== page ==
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Summer Music Festivals Are Back. But Are They Safe?

A crowd of festival-goers cheer at Lollapalooza 2021

Erika Goldring / Getty Images

Key Takeaways

  • Large outdoor music festivals have returned this summer with varying degrees of COVID-19 vaccination requirements for attendees. 
  • Some experts are concerned that it's unsafe to hold large gatherings as the Delta variant spread worsens.
  • The best way to mitigate risk if you are attending a music festival this summer or fall is to follow COVID-19 guidelines like wearing a mask, social distancing, and above all, getting vaccinated.

Large music festivals are a hallmark of summer with dozens of artists and thousands of screaming fans gathering for one weekend. Festivals are a memorable experience for music lovers, but they aren’t exactly the best way to slow the spread of COVID-19. 

After many festivals were canceled last summer, fans are more eager than ever to see their favorite artists perform in person. July festivals like Lollapalooza and Miami Rolling Loud just wrapped up while others like Bonnaroo, Governors Ball, and Austin City Limits are still scheduled for early fall. 

But some are questioning whether it’s too soon to start returning to music festivals, especially given the rise of the Delta variant

A Mixed Bag of COVID-19 Guidelines

Lollapalooza and Miami Rolling Loud, both of which took place in late July, had wildly different COVID-19 safety measures because of varying local and state guidelines. 

Held in Chicago, Lollapalooza required festival-goers to either show proof of full vaccination or a negative COVID test from the last 72 hours. They also asked the unvaccinated to wear face masks and maintain at least six feet of social distance from others.

At Miami Rolling Loud, where state restrictions are more lax, neither proof of vaccination nor masking was required for those attending the festival. On its website, Rolling Loud did recommend that all festival-goers wear masks and Miami-Dade County hosted a pop-up vaccination clinic on site for those interested. Crowd footage from the event, however, showed that most attendees did not wear masks.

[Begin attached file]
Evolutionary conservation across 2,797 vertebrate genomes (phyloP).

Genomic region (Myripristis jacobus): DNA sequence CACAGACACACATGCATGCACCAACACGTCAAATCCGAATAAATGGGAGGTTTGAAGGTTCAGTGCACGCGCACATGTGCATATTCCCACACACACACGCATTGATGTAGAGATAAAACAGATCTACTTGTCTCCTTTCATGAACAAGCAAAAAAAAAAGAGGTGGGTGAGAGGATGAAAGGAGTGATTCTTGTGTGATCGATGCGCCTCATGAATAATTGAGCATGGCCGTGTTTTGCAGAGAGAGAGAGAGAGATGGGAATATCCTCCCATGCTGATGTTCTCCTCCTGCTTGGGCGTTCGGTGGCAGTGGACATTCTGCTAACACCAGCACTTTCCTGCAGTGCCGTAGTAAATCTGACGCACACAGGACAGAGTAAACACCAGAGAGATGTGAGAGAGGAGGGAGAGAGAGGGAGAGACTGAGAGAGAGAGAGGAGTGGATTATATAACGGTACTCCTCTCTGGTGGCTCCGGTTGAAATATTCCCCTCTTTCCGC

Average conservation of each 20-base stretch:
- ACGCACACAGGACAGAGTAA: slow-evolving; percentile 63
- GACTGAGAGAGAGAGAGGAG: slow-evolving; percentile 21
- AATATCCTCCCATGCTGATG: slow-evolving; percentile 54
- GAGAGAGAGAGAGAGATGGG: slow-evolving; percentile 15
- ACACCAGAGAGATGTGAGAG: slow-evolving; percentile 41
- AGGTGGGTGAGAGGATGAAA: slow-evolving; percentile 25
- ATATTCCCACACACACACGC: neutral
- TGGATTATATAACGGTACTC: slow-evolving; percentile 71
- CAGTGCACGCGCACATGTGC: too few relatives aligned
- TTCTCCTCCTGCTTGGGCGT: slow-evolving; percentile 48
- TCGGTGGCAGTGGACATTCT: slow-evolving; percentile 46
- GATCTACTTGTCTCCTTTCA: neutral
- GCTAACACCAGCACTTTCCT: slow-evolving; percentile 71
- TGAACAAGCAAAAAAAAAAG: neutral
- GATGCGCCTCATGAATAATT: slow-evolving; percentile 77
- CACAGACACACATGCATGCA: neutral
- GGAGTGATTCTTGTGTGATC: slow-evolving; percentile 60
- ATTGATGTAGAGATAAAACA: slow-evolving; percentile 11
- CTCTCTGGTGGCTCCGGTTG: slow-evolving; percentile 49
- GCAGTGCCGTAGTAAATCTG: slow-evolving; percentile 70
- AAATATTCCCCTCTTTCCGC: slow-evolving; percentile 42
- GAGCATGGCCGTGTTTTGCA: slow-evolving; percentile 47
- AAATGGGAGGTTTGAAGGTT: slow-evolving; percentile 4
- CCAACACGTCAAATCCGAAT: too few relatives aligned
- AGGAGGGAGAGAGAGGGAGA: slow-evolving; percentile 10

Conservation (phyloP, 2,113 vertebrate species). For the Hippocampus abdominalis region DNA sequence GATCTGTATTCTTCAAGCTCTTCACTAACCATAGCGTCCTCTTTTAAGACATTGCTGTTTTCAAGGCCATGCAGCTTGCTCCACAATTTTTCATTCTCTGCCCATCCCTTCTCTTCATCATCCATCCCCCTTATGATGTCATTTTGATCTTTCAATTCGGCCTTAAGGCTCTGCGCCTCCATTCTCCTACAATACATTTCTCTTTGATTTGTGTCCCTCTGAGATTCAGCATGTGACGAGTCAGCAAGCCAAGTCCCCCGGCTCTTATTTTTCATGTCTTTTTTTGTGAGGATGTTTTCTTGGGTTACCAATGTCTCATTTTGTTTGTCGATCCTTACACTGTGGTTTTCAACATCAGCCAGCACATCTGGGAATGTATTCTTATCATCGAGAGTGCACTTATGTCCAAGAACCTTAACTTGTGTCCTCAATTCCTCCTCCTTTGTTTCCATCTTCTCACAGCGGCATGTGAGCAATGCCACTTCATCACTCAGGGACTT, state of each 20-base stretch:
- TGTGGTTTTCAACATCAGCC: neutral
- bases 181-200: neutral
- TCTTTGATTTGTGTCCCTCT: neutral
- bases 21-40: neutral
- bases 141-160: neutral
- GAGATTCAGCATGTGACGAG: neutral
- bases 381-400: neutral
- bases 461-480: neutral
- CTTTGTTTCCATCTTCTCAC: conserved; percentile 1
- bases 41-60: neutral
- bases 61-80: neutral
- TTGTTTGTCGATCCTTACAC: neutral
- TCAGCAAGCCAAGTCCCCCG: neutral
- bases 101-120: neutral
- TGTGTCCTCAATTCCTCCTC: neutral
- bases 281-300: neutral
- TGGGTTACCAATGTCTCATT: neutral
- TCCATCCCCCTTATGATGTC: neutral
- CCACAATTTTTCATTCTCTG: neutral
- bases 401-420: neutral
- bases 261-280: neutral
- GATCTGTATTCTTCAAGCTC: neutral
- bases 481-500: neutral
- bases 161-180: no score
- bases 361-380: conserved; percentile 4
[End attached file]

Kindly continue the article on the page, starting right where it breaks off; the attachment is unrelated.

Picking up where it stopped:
Over 385,000 people attended Lollapalooza this year, according to Chicago Sun Times. An estimated 210,000 people attended Miami Rolling Loud when it was held in 2019.

Natalie Repole, who attended Lollapalooza this year, tells Verywell that few attendees wore masks and social distancing was non-existent as people tried to push closer to the stage. 

“Overall, I feel like most people were not worried about COVID at the festival,” Repole says. 

But she felt confident about the COVID-19 guidelines at Lollapalooza. “Workers were actually very diligent about checking the vaccination cards,” she says, adding that there were two separate checkpoints.

Lollapalooza said on Twitter that more than 90% of those who attended the festival on the first day brought proof of vaccination and 8% had proof of negative COVID-19 tests. 

However, requiring negative COVID tests and asking that unvaccinated people wear masks may not actually stop the spread of disease, one expert warns.

“That whole aspect of it was largely performative,” Katrine Wallace, PhD, adjunct associate professor of epidemiology at the University of Illinois at Chicago, tells Verywell. “‘If you're unvaccinated, you need to wear a mask’—It's almost like they make this disclaimer and then they're not responsible for anything that happens after that.”

Lollapalooza allowing negative COVID-19 tests from within 72 hours of attendance may also pose an issue, Wallace says. Research shows that the Delta variant may be more infectious than earlier COVID strains after a person is exposed and it takes around 3.7 days for the viral loads to peak.

Can Other Events Predict Festival Safety?

About 1,000 people tested positive after attending Verknipt, a Dutch outdoor EDM music festival that took place in early July, Wallace adds.

“They had more stringent requirements and it still led to cases. Now we don't know that Lollapalooza is going to be a big huge problem—we're still watching the data on that—but this just doesn't bode well,” Wallace says.